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Thinking About - A Monthly opinion by Trish Madison

Minimum Wage Mayhem

I was with some people the other day and the conversation came around to the pending increase to the minimum wage. The comment that struck me the most was “I’ve heard a lot of businesses say that they won’t be able to employ anyone, unemployment will increase”.  In my head I’m thinking, “why should they say that?”  Let’s look at reality.

The government is increasing the minimum wage from $15.75 to $16.50 come 1st April 2018 with progressive increases to meet the $20 target by 2021.  This gives businesses certainty over the next 4 years around the minimum wage – no surprises.  Many businesses will now take the opportunity to look at their margins, assess where efficiencies can be made, and use these figures in their forecasts.  They are hardly likely to fire anyone, but there may be some small resulting price increases. 

Branko Marcetic wrote 2nd November 2017 in The Spinoff https://thespinoff.co.nz/politics/02-11-2017/the-evidence-is-in-a-minimum-wage-increase-doesnt-actually-mean-economic-apocalypse/ “part of running a business is recognising the inherent risk that your venture may not end up profitable enough to survive. In the year to February 2017, 57,500 businesses closed their doors. If the wage increase means the difference between survival and failure for a business – or in other words, if the only thing keeping a business alive is the ability to pay its workers substandard or even poverty wages – then that particular business was probably not long for this world anyway, and it will be replaced by the many thousands more that are started every year”.  Marcetic also quotes many overseas research articles that have been reviewed recently that are now showing there has been “little or no negative effect on the employment of minimum-wage workers, even during times of weakness in the labour market”.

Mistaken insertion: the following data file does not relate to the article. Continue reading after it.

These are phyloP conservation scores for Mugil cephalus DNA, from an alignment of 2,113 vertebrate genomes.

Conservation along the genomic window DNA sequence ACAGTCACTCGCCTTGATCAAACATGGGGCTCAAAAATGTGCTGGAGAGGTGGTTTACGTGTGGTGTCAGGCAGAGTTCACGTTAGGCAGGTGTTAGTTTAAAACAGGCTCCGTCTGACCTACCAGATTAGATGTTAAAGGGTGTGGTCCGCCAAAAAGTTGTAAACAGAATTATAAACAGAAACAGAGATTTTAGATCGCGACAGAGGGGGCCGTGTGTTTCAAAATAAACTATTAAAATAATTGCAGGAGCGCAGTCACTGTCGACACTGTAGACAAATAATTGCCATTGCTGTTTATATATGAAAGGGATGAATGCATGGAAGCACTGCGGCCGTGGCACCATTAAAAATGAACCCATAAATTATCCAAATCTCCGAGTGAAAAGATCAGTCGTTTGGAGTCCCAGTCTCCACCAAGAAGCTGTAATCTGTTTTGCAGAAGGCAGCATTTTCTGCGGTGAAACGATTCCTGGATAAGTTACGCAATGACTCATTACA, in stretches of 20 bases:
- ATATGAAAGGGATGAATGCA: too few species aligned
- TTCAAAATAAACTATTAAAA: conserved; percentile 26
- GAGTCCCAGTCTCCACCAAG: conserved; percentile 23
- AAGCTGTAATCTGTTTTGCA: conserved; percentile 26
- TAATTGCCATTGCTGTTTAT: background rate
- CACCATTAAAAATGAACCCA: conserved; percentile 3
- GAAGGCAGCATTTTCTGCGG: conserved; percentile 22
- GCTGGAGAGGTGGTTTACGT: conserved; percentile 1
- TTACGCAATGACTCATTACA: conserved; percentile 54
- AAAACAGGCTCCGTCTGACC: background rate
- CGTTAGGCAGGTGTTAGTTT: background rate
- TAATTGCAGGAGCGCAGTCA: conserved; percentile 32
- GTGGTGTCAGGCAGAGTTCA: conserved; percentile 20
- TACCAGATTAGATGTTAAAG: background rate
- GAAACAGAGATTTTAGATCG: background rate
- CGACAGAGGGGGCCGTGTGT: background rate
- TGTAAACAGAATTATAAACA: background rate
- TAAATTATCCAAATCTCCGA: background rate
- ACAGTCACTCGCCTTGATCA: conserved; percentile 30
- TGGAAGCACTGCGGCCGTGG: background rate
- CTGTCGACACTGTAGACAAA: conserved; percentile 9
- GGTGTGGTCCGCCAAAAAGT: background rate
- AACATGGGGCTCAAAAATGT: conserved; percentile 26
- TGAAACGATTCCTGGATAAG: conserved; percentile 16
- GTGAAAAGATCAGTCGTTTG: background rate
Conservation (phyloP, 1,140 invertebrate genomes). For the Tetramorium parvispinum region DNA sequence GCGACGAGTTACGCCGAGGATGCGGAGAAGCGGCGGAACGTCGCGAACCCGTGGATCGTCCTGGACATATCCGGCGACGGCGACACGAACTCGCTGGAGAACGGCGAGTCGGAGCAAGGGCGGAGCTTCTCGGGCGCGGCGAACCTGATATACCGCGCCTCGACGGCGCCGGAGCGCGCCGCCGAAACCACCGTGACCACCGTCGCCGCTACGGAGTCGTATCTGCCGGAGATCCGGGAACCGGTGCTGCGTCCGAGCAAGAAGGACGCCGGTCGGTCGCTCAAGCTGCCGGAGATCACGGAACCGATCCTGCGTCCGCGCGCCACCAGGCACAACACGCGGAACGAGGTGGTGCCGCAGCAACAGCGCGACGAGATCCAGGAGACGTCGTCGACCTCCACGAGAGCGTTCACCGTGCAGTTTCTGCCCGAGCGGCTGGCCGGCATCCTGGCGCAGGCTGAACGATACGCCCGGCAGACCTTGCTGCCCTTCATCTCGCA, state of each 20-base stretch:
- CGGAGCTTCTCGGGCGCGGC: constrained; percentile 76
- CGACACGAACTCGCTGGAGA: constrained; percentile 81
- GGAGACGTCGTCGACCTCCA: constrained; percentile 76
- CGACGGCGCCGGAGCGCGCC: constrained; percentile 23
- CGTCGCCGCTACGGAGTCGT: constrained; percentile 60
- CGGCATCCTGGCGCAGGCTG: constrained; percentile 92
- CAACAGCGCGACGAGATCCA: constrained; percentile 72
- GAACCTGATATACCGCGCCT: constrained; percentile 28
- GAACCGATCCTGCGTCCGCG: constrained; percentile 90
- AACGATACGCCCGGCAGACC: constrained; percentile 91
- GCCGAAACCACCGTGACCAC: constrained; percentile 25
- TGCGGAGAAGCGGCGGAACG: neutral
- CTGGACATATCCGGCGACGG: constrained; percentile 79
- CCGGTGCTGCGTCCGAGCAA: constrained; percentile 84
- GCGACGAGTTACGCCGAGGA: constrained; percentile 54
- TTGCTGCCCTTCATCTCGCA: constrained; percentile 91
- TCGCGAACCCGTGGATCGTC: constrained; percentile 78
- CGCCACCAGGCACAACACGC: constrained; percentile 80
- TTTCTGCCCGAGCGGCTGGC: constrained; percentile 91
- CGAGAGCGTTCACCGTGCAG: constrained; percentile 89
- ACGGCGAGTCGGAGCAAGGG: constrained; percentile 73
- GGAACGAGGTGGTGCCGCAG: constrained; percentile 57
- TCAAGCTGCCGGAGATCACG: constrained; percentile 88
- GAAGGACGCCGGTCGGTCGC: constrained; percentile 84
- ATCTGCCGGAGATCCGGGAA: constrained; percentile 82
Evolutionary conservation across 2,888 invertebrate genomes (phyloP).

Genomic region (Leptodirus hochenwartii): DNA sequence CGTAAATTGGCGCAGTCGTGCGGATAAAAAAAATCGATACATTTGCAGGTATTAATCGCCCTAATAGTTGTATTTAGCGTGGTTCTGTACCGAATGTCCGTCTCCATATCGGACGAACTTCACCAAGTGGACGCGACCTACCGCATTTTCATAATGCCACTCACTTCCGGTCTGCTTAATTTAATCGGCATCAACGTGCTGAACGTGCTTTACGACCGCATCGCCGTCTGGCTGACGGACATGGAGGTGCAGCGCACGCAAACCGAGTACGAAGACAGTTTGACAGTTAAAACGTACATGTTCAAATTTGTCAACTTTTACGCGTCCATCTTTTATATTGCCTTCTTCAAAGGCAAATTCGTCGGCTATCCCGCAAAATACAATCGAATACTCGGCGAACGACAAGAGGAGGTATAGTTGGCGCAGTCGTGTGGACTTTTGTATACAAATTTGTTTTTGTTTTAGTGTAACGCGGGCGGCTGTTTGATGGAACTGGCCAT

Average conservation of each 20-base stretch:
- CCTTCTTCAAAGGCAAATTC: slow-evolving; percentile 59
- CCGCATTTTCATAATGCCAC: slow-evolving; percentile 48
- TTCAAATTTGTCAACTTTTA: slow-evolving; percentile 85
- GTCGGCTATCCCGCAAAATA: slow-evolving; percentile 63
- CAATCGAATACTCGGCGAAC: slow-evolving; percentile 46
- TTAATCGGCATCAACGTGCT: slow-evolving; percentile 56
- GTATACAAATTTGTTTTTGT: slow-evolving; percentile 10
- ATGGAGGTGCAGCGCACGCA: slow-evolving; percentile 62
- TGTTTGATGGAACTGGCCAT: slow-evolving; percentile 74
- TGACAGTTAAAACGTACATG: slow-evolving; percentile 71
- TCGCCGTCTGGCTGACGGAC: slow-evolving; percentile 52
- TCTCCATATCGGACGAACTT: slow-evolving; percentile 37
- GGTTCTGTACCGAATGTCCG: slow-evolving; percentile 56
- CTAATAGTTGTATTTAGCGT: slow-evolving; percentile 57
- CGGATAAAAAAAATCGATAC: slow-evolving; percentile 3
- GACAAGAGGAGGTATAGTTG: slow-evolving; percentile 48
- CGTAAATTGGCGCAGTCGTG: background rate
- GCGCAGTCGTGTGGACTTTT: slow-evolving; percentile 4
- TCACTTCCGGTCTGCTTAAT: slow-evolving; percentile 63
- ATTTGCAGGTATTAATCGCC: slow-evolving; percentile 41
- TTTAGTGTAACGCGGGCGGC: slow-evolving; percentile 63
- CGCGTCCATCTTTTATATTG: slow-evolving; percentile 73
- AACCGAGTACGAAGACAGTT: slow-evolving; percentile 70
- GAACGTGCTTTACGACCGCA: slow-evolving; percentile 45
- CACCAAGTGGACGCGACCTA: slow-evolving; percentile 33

The government has indicated they would be exploring the Australian model around having a stepped tax bracket; meaning lower turnovers would have a lower tax bracket.  We haven’t seen anything further on this so we don’t know what this will look like, but depending on the details could this alleviate some of the wage increase anxiety and reduce the likelihood of price increases?

Few people would argue that when we get a wage increase our expenditure mysteriously seems to increase in line with this.   In other words, an increase in the minimum wage will filter back into the economy with additional purchasing.  Not a bad thing for businesses really.

It has also been said that in countries where there have been increases in the minimum wage young people have been locked out of the labour market. Whilst making education free for the first year or for three years may help, businesses need to take some steps as well – increasing apprenticeships, in house training and recruiting people without formal

qualifications are just some ideas. There are many other organisations and initiatives happening in this area as well to get young people more engaged and work ready.

I guess my point is don’t be too reactive yet, an optimistic outlook may serve us better. 



 

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